Even after working with major-league players and upper-level minor-league prospects, Manto still enjoys working with younger players and relishes the opportunity to do so again. “I really do,” he said. “As a matter of fact I enjoy it as much as I do working with big-league players. What I enjoy most about working with young players is that the information that I’m giving them is the first time that they’re hearing this type of information. Anytime you can have that interaction, it’s kind of exciting for myself as well. Sometimes you talk to a big-league guy, you have to be a little bit more creative because they’ve heard the same stories coming up through the minor leagues. But with these players being as young as they are, my stories and my way, so to speak, is something that they’ll hear for the first time.”
Manto's No. 30 will forever hang at Sahlen Field. Courtesy of the Buffalo Bisons Baseball Club.
Manto believes the biggest challenge for his young players this season will be adjusting to life without college classes dictating their daily schedules. “This will be the first time that it becomes… there’s no class.,” he said. “There’s no other responsibility except showing up on time. And they’re going to have to monitor their day, you know, fill in the time before they go to the ballpark.” In college, players may have a few early classes before going to the field in the early afternoon. But once they move on to the Draft League, the responsibility falls on the players to manage their time. “Here you have from the time you wake up until 3:00, you’ve got to figure out what the heck you’re going to do,” he said. “That’ll be the biggest adjustment they’ll have.”
Asked what manager had the biggest influence on his career when he played, Manto answered without hesitation, naming his manager for the 1997 Bisons. “Brian Graham for sure,” he said. “I learned so much from him. I learned from him how to treat people. Every manager in the big leagues and the minor leagues runs the game similarly. The game dictates what to do. There’s a lot of thought that goes into it, don’t get me wrong. But one of the best things about a manager is when they can relate to a player as a person and Brian Graham was able to treat players as people and he was a big, big influence on my career for sure.”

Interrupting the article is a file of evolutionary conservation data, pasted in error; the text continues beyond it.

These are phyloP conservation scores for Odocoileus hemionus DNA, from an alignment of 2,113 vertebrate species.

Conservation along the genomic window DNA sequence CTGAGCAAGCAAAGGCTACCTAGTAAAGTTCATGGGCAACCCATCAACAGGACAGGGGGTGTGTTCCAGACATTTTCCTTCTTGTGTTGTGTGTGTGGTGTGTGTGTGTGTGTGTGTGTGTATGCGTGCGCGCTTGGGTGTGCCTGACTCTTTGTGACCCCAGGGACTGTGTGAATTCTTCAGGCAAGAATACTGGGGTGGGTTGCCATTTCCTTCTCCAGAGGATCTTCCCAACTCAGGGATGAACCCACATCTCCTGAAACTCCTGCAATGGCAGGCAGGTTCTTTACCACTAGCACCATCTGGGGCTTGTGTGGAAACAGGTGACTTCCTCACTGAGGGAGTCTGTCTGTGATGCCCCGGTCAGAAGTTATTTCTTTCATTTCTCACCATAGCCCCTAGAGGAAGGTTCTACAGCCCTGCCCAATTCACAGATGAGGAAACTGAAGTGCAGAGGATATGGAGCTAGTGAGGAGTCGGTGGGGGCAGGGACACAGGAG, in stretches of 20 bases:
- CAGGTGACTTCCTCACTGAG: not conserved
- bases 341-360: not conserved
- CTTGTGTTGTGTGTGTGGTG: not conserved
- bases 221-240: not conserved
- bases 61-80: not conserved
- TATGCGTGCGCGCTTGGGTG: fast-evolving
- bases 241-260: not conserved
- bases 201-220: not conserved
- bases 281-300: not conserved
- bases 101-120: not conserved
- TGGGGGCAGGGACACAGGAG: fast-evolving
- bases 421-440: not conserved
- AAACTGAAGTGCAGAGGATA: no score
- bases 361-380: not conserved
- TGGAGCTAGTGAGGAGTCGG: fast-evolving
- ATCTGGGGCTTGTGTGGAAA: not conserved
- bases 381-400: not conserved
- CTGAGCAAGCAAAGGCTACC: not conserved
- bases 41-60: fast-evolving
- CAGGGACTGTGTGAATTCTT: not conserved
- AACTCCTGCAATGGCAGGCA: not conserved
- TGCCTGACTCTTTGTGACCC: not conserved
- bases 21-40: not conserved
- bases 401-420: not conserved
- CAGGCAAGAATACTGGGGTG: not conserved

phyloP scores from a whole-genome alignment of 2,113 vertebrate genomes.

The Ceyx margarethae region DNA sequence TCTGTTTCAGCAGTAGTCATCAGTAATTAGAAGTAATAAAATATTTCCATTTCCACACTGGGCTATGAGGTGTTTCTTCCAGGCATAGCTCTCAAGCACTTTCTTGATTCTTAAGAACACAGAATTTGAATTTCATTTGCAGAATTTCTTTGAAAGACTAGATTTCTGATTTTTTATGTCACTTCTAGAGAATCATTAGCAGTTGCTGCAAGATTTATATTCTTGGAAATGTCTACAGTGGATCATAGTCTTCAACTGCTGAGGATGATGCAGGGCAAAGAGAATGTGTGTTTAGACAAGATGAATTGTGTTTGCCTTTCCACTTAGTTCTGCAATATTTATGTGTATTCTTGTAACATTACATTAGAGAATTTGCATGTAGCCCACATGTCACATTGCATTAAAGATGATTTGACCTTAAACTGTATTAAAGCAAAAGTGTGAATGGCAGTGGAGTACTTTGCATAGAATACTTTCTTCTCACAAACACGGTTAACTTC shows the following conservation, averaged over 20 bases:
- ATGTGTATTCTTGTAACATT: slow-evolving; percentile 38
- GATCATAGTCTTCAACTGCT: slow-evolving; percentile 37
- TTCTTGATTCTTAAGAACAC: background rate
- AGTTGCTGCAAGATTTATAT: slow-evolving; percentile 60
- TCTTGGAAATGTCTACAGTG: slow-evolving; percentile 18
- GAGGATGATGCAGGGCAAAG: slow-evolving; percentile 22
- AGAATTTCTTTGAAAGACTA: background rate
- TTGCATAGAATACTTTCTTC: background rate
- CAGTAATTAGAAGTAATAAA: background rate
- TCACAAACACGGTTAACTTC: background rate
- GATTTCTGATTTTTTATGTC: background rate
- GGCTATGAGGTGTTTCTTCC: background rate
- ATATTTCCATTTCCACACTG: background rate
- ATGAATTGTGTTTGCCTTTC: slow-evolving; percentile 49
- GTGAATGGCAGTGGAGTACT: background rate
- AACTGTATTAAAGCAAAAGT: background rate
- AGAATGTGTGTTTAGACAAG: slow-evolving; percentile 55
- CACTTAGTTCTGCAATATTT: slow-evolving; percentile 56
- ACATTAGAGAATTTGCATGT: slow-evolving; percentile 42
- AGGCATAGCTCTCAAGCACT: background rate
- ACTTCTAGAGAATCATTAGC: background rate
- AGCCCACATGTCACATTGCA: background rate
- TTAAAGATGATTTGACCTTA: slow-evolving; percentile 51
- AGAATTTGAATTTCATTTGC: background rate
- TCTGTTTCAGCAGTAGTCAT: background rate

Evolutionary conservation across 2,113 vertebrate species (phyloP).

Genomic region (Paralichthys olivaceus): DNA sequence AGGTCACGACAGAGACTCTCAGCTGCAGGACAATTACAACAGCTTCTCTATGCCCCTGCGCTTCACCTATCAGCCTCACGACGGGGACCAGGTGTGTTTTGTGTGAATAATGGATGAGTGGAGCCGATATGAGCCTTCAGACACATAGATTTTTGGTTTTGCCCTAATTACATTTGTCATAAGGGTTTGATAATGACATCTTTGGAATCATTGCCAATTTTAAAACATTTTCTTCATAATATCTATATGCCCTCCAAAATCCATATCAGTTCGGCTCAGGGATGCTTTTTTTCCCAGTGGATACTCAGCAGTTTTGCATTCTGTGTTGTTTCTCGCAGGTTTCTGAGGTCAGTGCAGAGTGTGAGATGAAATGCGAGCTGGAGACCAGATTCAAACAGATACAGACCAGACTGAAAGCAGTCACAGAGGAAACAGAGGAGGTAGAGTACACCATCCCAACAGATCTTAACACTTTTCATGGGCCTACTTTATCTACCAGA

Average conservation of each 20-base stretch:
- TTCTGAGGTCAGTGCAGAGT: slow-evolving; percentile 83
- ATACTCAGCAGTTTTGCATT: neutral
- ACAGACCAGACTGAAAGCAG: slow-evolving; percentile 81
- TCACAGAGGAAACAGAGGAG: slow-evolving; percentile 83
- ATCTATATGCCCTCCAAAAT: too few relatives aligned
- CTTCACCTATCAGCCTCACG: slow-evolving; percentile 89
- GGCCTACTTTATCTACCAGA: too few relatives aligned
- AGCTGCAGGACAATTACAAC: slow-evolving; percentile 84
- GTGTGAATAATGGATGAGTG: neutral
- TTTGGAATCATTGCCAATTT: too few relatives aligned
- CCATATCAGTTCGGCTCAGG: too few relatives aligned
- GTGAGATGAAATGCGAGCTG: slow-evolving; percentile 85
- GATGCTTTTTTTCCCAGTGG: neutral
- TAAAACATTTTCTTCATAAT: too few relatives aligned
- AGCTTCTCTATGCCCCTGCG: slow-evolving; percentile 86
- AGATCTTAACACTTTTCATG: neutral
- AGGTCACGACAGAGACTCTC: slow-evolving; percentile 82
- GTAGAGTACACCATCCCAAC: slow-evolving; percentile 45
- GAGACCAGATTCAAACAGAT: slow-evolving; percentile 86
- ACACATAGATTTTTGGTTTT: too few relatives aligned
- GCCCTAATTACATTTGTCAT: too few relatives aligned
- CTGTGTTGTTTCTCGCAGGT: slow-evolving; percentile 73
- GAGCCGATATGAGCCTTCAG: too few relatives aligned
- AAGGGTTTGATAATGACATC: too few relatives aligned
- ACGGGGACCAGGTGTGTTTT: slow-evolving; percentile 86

Manto is a fan favorite with Buffalo baseball fans. Courtesy of the Buffalo Bisons Baseball Club.
Of course, due to the current construction at Buffalo’s Sahlen Field and preparation for the possible return of the Toronto Blue Jays to the Queen City, the Bisons will be playing home games at Trenton’s Arm and Hammer Park, which was supposed to be Manto’s team’s home field. Instead, the Draft League Thunder will be playing at nearby Rider University. As one of the greatest players in Bisons history, the fact that it’s the Bisons who are displacing his team is not lost on Manto.
“I think there’s a lot of irony to it,” Manto laughed. “I think its fun. It’s good talk. I’ve had a good time giving (Rich Baseball President Mike) Buczkowski a tough time and giving (Corporate Vice President for Governmental Relations and Special Projects at Rich Products) Jon Dandes a tough time. Text messaging those guys and sharing barbs if you will. But, hey, if it’s the Bisons, it’s OK. They have done so much for me that driving ten more minutes is not that bad.”
The Thunder are scheduled to play their debut game in the Draft league against the Frederick Keys at Rider University on May 24.